I have to admit that oftentimes I've felt guilty for my complex feelings when it comes to anything paranormal. Often I have competing ideas in my own head, but lately I have run into other people who seem to experience the same "problem."  


L. Diane Wolfe said...

Think how many tax dollars are wasted trying to prove some of those things, too.

Not everything in this world fits neatly in a box. Doesn't mean we shouldn't try to figure it out, but science won't always have the answer.

mshatch said...

Boy can I relate to this! I do believe in science and evolution but there's that little part of me that always wonders whether science can actually prove everything. Isn't it possible that there are some things that can't be measured? Isn't it odd how perfectly this earth of ours is? Maybe like it was designed that way...but then by who? or what?

Interesting post.

Holli Moncrieff said...

Interesting post. I know some people who face the same struggle between science and religion. Can one be a scientist and still be religious?

The museum where I used to work was haunted. We had hundreds of reported sightings, and many of the people affected were staff who were originally afraid to come forward, lest their coworkers make fun of them.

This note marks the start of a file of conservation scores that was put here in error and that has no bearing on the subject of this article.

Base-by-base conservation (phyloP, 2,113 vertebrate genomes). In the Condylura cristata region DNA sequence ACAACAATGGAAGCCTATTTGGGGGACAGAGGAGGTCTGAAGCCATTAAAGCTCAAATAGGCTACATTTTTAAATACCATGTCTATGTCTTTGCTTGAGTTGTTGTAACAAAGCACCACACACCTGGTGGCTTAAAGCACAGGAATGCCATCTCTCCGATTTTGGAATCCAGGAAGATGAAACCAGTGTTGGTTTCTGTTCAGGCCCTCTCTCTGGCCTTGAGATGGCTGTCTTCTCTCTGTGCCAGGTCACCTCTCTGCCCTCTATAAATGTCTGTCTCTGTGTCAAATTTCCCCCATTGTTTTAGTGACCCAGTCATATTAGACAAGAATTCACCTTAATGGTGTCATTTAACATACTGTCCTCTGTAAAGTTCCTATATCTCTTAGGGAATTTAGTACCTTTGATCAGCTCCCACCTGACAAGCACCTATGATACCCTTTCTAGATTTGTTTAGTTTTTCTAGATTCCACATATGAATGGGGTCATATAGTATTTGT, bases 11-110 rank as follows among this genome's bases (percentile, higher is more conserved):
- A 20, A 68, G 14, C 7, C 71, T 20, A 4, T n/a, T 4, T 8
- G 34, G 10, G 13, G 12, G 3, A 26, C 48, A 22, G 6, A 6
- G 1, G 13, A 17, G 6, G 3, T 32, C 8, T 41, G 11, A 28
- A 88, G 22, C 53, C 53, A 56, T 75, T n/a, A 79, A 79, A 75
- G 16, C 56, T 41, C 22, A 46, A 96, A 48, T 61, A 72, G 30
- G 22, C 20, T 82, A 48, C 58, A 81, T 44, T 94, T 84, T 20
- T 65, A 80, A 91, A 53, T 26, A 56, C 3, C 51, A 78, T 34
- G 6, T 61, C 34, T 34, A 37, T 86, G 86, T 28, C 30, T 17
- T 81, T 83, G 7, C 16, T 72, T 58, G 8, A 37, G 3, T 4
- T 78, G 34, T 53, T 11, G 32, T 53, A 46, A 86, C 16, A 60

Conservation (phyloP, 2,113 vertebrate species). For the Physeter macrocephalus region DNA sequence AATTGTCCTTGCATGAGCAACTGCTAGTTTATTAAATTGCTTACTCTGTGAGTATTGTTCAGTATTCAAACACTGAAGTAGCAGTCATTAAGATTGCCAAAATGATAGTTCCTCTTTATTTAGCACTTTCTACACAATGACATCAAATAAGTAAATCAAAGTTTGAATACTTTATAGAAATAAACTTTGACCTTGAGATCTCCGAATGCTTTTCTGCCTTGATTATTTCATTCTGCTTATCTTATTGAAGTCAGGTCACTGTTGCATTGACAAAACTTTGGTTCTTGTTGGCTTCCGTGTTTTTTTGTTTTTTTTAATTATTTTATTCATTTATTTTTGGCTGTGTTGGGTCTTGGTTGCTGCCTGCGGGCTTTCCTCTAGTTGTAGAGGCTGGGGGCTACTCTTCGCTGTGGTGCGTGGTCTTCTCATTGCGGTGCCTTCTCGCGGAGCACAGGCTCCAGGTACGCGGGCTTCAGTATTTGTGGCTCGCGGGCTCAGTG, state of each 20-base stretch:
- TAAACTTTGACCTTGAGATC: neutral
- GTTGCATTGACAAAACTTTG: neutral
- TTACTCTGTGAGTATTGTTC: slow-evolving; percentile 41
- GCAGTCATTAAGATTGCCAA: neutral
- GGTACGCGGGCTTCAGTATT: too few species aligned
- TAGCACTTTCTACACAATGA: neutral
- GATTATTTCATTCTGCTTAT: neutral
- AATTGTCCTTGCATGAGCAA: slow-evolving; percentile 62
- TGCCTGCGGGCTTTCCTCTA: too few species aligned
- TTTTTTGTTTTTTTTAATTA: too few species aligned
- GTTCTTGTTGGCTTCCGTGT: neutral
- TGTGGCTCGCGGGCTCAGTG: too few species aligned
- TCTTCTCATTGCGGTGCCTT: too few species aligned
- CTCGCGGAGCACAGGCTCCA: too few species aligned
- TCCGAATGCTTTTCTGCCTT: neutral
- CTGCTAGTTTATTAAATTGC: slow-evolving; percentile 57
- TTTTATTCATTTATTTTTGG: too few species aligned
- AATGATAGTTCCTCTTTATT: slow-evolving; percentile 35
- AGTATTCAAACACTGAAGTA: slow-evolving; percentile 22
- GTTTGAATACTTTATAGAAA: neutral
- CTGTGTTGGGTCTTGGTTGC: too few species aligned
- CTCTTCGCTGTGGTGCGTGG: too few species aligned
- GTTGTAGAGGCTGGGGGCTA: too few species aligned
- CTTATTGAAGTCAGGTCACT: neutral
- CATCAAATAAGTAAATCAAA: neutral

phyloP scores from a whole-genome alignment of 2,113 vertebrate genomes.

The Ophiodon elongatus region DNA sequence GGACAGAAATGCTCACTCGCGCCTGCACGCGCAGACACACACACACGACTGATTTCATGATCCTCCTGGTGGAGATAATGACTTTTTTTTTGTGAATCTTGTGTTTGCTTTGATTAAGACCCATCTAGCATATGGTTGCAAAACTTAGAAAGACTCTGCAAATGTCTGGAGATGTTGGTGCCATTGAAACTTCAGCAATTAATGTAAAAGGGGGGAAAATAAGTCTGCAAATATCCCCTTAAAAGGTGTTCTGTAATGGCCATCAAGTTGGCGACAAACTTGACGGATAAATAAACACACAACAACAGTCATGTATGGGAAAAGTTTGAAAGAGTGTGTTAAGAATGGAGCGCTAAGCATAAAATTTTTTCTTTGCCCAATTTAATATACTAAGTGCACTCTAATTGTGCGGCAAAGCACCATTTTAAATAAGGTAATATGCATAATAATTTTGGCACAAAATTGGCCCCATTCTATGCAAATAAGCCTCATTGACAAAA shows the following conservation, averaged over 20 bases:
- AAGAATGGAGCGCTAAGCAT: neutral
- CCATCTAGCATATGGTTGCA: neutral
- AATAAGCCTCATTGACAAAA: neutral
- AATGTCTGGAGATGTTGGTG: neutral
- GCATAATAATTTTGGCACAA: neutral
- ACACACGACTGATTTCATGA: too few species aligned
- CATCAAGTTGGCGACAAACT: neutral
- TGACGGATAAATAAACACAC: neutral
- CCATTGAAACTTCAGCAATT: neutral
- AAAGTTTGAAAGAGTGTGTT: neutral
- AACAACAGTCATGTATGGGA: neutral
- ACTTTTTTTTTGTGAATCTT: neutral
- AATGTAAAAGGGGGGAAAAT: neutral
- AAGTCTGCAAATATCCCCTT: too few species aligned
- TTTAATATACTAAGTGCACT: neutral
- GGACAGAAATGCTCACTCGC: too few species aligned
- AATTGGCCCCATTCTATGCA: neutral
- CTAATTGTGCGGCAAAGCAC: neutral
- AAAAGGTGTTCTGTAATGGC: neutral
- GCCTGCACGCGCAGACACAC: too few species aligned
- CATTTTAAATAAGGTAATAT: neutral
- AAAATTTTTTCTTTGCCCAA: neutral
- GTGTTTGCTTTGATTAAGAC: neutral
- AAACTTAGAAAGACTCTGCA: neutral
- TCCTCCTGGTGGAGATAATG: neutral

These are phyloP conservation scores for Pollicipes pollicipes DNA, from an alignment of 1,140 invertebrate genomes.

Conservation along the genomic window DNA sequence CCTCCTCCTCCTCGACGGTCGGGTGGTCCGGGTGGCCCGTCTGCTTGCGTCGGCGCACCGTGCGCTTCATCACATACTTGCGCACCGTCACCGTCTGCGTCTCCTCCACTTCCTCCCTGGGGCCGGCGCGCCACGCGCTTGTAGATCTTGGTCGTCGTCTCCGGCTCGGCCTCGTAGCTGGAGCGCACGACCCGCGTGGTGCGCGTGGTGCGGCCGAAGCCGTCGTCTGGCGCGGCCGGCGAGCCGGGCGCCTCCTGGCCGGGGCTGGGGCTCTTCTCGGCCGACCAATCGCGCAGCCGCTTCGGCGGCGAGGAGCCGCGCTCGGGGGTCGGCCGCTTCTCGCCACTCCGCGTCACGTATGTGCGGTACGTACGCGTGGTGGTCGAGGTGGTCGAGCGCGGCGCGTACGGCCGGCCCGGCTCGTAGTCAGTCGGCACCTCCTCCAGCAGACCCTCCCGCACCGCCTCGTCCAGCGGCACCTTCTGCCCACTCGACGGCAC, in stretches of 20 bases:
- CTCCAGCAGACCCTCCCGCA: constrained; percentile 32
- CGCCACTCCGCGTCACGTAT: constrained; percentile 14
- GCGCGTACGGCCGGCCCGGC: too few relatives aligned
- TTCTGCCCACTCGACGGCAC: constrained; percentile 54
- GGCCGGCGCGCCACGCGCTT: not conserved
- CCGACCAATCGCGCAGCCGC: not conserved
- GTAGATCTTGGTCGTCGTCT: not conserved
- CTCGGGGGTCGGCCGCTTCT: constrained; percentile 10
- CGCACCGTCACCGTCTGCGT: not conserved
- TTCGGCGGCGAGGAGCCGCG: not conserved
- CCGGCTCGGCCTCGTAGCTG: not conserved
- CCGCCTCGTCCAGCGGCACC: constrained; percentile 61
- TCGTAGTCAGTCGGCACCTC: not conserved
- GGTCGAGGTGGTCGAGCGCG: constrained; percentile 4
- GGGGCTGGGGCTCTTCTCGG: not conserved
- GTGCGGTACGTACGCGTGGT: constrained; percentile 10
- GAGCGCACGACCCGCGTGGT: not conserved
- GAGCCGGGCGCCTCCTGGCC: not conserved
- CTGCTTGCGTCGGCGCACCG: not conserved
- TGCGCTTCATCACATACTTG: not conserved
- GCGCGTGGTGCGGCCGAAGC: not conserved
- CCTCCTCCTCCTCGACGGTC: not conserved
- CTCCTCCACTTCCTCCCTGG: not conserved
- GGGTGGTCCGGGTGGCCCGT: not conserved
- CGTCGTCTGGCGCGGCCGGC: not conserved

In spite of this, some of the scientists still claimed that there was no such thing..even when they were the ones who had witnessed some of the phenomena.

How is blind faith in "science can explain everything" different from blind faith in anything else?

Annalisa Crawford said...

How much of today's 'science' would have been considered 'paranormal' in the middle ages?

Shah Wharton said...

I enjoy that so much of what's around us, of what we experience is undecipherable, but I still love that people try to decipher it. Human nature is to 'know' and learn, but also to believe, to have faith. I believe there is more in our afterlife than blackness, or heaven and hell. I could be very wrong, but by the time I find out I hope it doesn't much matter. :)

Dianne K. Salerni said...

Sigh. Your post reminds me of my historical manuscript about Psychical Researchers of the 19th century who tried to prove supernatural abilities through scientific inquiry. That one never found a loving home with a publisher, although I loved the story dearly.

VR Barkowski said...

The real problem is the assumption that we know all there is to know about science and the scientific method, and I don't believe that for one second. The scientific method is, as you say Steven, a tool, and a priceless one. But as someone who spent years researching the dangers of trying to quantify qualitative data, I assure you, the scientific method is not the be all and end all, and it is not perfect. Faith and love are not observable, empirical, or measurable. Does that mean they don't exist? What a sad world this would be.

VR Barkowski

Stephanie Faris said...

When it comes to the paranormal, we'll never have any idea how much we don't know or understand. That's something the scientific community probably can't admit, but writers know it's true!